Once, a mighty tiger roamed the mountains of ancient China. He ruled the steep cliffs with impunity. But along came a hunter, as mighty in the world as the tiger was in the wild. Slowly and carefully, quietly and expertly, the hunter stalked the tiger. Through forest and clearing, up mountains and down, until late one night, above the river, the tiger was cornered. A huge cliff behind him, and the powerful, deep, ice cold waters of the river below. The hunter drew his arrow, the bowstring stretched back ready for the killer shot. All was quiet. Savouring the moment, taking quiet satisfaction in his expertise, the hunter loosed the arrow.
Yon with friends, December 2014
“Don’t worry”, said the old lady, “just relax, it will all be fine”.
That was the best advice we heard about giving birth. Simple, straightforward, and spot on. It didn’t come from a doctor, a midwife, or the author of any of the veritable library of pregnancy books around our place or any of the generous friends who’d shared them along with their own stories. Instead, it came from the woman in the blue apron in the photo above, a mother of two from a small rural village in China who, doubtless, had given birth in what most of us would consider spartan conditions. The lady spoke quietly, gently and wisely, but more than what she said, it was how she said it. Yon, by then more than eight months along, smiled, and relaxed. As the uncertain father-to-be, I felt the anticipation ease as well. It was almost the first time I really thought “we can do this”.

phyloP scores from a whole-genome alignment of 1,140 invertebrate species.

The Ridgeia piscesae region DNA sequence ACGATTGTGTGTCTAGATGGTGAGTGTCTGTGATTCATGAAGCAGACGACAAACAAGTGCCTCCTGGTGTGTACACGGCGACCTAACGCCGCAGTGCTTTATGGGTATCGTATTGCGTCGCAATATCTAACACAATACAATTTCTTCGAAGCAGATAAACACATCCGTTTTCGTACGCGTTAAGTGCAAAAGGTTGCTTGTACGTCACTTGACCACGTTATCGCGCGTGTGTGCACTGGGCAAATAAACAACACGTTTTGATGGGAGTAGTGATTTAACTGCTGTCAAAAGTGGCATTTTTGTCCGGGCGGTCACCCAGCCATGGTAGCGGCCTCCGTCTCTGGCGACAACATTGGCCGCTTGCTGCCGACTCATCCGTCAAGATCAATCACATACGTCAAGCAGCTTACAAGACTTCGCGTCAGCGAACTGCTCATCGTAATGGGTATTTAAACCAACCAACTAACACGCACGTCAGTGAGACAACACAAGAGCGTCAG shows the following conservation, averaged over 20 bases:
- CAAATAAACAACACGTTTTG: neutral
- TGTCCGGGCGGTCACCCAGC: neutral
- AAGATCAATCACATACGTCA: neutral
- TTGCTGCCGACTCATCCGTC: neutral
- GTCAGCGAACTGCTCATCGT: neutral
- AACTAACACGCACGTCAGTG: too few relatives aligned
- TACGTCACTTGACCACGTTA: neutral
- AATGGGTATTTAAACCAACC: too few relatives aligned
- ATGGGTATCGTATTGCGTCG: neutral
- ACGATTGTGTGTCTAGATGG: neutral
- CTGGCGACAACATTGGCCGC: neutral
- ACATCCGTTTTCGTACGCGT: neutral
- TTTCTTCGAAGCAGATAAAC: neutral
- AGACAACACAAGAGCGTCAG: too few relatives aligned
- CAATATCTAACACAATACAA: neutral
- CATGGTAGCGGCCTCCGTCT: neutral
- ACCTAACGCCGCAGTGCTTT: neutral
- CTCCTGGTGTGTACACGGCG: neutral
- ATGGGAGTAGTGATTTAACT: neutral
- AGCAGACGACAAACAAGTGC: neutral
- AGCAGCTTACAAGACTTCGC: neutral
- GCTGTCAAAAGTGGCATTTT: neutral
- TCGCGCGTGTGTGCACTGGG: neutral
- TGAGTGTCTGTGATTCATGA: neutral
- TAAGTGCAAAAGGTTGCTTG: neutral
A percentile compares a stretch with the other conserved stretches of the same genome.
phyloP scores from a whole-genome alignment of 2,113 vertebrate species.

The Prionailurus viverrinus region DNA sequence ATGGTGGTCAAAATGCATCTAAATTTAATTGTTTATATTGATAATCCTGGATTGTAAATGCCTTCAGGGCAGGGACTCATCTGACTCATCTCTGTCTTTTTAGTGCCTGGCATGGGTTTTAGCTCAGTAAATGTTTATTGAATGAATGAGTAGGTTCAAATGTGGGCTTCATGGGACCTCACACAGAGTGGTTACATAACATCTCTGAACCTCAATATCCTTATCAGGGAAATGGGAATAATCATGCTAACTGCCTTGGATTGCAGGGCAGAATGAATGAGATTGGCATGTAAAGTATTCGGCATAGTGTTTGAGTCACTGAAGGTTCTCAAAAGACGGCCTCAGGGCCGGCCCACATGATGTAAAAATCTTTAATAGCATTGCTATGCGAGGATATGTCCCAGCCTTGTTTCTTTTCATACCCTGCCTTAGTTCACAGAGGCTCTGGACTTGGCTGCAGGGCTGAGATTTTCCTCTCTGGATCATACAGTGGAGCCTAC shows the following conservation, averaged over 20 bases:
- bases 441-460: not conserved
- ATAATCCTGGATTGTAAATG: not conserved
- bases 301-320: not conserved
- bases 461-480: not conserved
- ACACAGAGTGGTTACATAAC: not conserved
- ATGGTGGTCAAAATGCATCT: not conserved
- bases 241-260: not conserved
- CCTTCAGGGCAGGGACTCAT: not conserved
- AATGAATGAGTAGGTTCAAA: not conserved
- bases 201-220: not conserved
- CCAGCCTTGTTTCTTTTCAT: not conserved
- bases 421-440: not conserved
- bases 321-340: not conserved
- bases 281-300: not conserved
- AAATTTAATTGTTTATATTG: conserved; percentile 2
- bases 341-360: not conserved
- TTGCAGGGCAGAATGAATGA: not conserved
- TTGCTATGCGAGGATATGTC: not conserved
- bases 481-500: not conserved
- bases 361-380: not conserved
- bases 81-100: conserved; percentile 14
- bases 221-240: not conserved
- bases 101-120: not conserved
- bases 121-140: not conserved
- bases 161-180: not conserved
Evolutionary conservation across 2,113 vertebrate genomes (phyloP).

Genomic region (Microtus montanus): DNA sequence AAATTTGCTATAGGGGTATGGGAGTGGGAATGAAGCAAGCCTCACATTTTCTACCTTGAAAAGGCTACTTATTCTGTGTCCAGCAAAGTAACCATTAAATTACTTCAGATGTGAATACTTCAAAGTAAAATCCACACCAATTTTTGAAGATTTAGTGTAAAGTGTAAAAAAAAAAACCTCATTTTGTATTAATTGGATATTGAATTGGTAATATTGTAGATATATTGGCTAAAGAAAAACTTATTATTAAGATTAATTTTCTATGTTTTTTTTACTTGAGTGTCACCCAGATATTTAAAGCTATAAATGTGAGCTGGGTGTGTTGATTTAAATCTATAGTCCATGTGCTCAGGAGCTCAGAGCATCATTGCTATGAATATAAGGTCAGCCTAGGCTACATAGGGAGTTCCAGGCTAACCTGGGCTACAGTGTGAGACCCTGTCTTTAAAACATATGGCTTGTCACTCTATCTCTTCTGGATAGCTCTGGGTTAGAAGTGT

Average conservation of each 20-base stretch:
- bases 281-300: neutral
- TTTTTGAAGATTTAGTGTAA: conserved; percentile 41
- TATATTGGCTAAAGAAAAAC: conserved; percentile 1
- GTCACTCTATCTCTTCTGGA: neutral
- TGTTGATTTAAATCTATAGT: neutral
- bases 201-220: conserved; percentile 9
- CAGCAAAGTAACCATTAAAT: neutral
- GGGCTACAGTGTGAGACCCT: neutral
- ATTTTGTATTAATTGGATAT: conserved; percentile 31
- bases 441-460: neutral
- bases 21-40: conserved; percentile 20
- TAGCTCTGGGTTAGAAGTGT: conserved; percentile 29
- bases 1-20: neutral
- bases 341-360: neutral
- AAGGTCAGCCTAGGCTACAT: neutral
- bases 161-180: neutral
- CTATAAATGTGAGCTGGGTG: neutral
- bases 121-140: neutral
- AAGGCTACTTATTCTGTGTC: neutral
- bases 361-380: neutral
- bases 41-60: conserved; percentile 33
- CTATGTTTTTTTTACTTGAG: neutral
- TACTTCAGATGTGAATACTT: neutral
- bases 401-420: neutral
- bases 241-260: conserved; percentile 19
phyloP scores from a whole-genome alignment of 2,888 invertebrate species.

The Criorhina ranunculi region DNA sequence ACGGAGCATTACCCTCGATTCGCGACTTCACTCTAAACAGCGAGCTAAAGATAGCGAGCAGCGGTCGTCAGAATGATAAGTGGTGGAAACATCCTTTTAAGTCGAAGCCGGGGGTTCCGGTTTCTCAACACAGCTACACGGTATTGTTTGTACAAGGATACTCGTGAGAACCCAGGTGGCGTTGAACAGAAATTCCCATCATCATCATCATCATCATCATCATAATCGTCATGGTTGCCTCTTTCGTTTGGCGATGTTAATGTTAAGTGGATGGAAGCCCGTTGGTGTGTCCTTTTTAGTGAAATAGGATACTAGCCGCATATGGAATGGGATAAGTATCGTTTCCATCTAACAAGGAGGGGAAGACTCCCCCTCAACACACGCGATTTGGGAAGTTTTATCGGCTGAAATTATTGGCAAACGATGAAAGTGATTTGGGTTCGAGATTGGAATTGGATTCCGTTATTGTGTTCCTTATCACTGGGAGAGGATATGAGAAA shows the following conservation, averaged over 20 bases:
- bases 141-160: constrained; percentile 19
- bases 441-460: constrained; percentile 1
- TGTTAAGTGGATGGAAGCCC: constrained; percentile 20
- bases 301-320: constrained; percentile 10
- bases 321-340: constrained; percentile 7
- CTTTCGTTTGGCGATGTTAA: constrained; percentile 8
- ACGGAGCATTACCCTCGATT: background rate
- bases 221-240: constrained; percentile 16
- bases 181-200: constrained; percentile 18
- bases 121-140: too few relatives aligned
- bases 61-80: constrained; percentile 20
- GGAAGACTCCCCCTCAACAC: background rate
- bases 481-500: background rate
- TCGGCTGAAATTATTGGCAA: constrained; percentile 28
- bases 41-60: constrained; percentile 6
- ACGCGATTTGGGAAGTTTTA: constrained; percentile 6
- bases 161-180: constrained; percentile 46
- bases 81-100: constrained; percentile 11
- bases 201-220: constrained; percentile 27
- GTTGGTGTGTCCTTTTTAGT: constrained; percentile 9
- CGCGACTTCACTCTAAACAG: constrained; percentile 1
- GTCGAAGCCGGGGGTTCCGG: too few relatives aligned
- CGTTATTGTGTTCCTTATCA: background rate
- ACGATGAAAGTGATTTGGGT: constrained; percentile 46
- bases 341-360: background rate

It’s almost a cliche, the wisdom of an old lady in a remote village. If a backpacker told me the story in a bar in Bangkok, I’d probably roll my eyes. If Hillary Clinton wrote a book about it, Oprah would give it a glowing review. But sometimes, people who do things the old ways really do know how to do them best. And all we need to do is listen.